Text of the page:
The press had recovered much of its freedom after the end of fighting in 2002 and this trend continued in 2003. Nonetheless, the opposition newspapers were closely monitored
This was the calmest year for Angola’s journalists since the civil war began in 1975. The April 2002 peace accord between the Angolan armed forces and the National Union for the Total Independence of Angola (UNITA) had an immediate impact on press freedom. Overnight, taboos were lifted, there was room to breathe and journalists could work without constant fear of a crackdown. In December 2003, President José Eduardo dos Santos announced his intention to amend the press law and end the state monopoly of television.
Hitherto preoccupied with press freedom violations, press unions began to look at work conditions. There were demands for more pay, especially in the state-owned media, and unions talked of the right to strike for the first time since Angola became independent.
Expanded cooperation with Portugal and the use of new technologies enabled the state-owned media to modernise, win more readers and viewers, and increase their profile in 2003. The news agency ANGOP was able to distribute its service more easily, while the public television service was broadcast abroad, thanks in particular to the help of Portugal’s public broadcaster RTP. The government also began a major training programme for the state and privately-owned press.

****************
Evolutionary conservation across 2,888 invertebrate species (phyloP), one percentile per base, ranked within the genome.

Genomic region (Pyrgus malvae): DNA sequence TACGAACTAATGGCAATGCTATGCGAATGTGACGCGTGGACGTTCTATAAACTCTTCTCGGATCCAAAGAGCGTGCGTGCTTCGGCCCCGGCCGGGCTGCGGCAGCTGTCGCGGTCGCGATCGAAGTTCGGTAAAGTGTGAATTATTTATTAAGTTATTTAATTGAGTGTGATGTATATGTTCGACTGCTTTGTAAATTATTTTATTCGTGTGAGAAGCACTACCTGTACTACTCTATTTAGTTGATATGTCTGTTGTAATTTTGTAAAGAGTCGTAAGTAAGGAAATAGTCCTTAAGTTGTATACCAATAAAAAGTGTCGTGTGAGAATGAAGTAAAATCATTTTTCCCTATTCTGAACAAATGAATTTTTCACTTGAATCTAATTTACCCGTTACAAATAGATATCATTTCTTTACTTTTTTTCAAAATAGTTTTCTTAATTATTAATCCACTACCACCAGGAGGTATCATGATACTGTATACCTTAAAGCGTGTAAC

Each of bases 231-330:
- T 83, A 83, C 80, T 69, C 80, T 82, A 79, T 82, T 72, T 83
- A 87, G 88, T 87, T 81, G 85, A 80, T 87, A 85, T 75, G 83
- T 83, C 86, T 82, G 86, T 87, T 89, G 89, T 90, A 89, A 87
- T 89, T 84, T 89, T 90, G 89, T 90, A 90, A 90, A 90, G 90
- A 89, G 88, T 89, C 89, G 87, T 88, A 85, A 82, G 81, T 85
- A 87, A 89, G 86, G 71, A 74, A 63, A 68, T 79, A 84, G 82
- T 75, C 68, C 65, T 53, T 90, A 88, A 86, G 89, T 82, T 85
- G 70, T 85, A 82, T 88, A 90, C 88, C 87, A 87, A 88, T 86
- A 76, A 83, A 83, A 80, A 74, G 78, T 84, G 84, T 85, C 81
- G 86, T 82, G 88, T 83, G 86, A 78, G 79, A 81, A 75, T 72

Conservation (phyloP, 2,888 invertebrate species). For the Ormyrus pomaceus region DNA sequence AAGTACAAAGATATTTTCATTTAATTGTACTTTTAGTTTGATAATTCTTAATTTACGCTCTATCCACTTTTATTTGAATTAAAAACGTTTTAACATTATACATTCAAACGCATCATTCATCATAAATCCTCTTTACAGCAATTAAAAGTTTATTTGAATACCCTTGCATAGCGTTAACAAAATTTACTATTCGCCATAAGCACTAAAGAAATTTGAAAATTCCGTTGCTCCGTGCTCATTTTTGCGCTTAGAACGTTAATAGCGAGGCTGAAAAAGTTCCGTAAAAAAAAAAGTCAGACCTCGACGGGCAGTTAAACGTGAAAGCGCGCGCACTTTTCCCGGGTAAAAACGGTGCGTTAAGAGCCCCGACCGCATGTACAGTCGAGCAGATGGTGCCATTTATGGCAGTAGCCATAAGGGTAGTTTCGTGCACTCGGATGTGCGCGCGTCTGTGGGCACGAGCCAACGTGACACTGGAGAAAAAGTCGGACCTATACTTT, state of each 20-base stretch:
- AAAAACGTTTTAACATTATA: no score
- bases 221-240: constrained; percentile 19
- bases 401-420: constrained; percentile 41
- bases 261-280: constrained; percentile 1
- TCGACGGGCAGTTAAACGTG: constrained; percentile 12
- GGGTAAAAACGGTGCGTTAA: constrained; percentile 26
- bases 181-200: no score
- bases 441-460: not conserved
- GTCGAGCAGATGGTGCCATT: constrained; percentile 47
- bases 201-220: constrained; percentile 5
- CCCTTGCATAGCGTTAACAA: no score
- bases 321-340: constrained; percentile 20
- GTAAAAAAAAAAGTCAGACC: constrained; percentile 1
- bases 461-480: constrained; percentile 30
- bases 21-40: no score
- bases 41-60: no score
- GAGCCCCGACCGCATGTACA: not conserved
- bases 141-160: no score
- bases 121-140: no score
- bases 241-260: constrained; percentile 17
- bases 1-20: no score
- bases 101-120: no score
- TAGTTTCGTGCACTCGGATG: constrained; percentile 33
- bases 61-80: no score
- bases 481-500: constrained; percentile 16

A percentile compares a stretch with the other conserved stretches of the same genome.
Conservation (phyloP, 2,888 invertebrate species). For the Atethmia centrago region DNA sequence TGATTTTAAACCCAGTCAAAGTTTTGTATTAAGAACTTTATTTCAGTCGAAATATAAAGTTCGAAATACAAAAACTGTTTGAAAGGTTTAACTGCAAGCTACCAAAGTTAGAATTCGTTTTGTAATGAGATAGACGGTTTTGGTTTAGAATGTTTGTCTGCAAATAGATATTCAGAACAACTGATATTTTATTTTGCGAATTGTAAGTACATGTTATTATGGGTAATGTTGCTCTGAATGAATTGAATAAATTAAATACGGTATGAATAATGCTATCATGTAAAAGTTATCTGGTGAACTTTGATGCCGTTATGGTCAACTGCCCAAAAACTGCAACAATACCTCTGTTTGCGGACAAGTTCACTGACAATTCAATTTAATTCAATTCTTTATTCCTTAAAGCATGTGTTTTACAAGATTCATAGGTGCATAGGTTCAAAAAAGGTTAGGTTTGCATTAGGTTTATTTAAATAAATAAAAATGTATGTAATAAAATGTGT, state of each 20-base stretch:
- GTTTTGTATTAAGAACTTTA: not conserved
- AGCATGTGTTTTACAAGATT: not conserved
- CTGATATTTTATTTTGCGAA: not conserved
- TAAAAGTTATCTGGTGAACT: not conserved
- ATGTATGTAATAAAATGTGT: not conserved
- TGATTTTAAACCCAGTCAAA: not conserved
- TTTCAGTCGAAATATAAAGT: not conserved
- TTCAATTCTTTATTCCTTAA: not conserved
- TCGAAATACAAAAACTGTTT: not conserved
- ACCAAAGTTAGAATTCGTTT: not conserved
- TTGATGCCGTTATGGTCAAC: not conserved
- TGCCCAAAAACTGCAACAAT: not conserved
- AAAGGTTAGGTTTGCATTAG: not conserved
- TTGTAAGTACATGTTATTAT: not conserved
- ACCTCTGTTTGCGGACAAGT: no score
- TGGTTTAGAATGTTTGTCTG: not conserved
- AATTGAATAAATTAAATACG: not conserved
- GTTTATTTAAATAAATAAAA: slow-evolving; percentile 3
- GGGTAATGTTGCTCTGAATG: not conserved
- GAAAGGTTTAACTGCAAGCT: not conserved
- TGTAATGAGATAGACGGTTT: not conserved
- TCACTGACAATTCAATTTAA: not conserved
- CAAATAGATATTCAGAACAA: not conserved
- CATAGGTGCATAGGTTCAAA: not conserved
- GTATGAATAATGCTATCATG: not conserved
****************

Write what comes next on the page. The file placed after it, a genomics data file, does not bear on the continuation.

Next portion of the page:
Two journalists detained
Alexei Pobortsev and Stanislav Skripnik of the Russian television channel NTV were detained at Luanda airport on 16 August 2003 on the grounds that they had business visas instead of press visas. After being held for about 10 hours, they were put on a flight to Moscow. NTV insisted that their papers were in order.
A journalist physically attacked
Police manhandled Domingos Pedro of the government news agency ANGOP in the northeastern province of Lunda Sul in March 2003 while he was investigating a murder. The national police chief later apologised.
Harassment and obstruction
The political bureau of the ruling Popular Movement for the Liberation of Angola (MPLA) on 15 January 2003 called on the weekly Angolense to produce evidence for its allegations in an article entitled "Wealth changes colour" that 59 Angolan leaders - mostly MPLA members - had accumulated property with a combined worth of more than 50 million dollars. The MPLA called the claims "dubious" and said their publication was "unpatriotic" at a time when the government was trying to raise international funding to revive the economy.
A few days later, the Union of Angolan Journalists (UJA) voiced support for Angolense and said its articles accorded with the right to information and the right to press freedom. On 22 January, the president’s office insisted that the newspaper’s allegations were false. Angolense stopped publishing in early March, giving serious financial problems as its reason. Immediately afterwards, a new weekly called Semanário Angolense appeared, with almost the same staff.
The social communication minister on 14 February accused the Catholic-run Radio Ecclesia of "defamation and false propaganda against official personalities and public institutions" and "terrorist discourse." Human rights activists staged a demonstration three days later, calling on the government to stop putting pressure on news media considered to be pro-opposition.